• ‘Packages may be secured with a single piece of tape or glue, but do not use staples.’
    • ‘These include paper clips, thumbtacks, staples, pens, and Post-it Notes.’
    • ‘And instead of staples, clips snap onto the tracks to lock the tiles in place.’
    • ‘If you use paper on your compost, be aware of any plastic or staples in the paper - worms can't eat that!’
    • ‘If you use a staple to keep the pages together instead of a binder, you may just have a good or great requirements document.’
    • ‘Nevertheless, the lesson didn't do anything to advance my quest to burgle paperclips and staples from my fellow office pool participants.’
    1. 1.1 A U-shaped metal bar with pointed ends for driving into wood to hold things such as wires in place.
      • ‘So what Dr Metcalfe did was get your good leg and clamp it together with metal staples to prevent it growing over those four years.’
      • ‘To make the bin, simply drive four strong posts into the ground to create the corners of a rough square or rectangle then, using a hammer and U staples, attach a length of galvanised chicken wire all the way around to form the container.’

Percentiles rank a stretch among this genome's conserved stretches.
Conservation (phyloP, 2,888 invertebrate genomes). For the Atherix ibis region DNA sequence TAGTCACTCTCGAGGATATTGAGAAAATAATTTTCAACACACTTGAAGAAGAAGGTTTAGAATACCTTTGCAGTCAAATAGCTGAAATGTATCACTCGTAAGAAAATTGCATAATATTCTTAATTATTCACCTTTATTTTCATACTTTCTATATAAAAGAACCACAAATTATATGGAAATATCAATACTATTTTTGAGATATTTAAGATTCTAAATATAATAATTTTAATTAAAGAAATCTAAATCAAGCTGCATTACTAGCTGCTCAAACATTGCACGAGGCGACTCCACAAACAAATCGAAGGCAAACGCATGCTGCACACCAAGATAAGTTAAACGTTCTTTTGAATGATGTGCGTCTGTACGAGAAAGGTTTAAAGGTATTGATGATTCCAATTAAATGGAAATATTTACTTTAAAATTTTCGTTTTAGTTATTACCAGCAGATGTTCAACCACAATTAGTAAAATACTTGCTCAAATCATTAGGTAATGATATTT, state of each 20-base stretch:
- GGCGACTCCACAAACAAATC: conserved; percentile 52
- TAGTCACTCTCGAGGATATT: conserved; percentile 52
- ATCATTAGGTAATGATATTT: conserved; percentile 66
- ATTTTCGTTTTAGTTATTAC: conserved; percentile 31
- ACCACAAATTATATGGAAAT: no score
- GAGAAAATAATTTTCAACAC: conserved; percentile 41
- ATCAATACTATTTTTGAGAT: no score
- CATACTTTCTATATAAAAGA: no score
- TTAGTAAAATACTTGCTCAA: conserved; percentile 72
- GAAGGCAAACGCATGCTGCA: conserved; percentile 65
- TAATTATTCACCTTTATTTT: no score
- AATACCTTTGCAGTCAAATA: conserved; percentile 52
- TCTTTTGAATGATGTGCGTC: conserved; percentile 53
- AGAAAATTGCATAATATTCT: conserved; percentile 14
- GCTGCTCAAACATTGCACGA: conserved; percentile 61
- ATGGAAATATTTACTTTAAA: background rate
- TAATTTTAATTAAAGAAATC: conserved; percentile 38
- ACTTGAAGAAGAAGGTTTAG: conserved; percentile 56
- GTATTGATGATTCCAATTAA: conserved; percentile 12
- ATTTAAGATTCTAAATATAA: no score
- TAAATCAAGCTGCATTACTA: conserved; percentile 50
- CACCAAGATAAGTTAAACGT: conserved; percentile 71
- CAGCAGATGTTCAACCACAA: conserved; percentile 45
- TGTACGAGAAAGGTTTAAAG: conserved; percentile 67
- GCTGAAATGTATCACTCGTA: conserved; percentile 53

• ‘Pin them down with U-shaped wire staples and cover with soil or mulch.’
      • ‘A variety of staples are available for soft and hard wood.’
      • ‘The two blades of Arundo donax, a cane grown in southern France, are tied to a metal staple which, originally bound with thread to fit the top of the bore, is now lapped with cork.’
      • ‘They put these steel staples in and pulled the meat together.’
      • ‘Once it was half secured, Adam would get another grip on the wire and pull it tighter while Joe finished nailing in the staple.’
      • ‘Steel posts in America don't have holes in them - instead they have knobs on the sides where the wire is clipped on with staples.’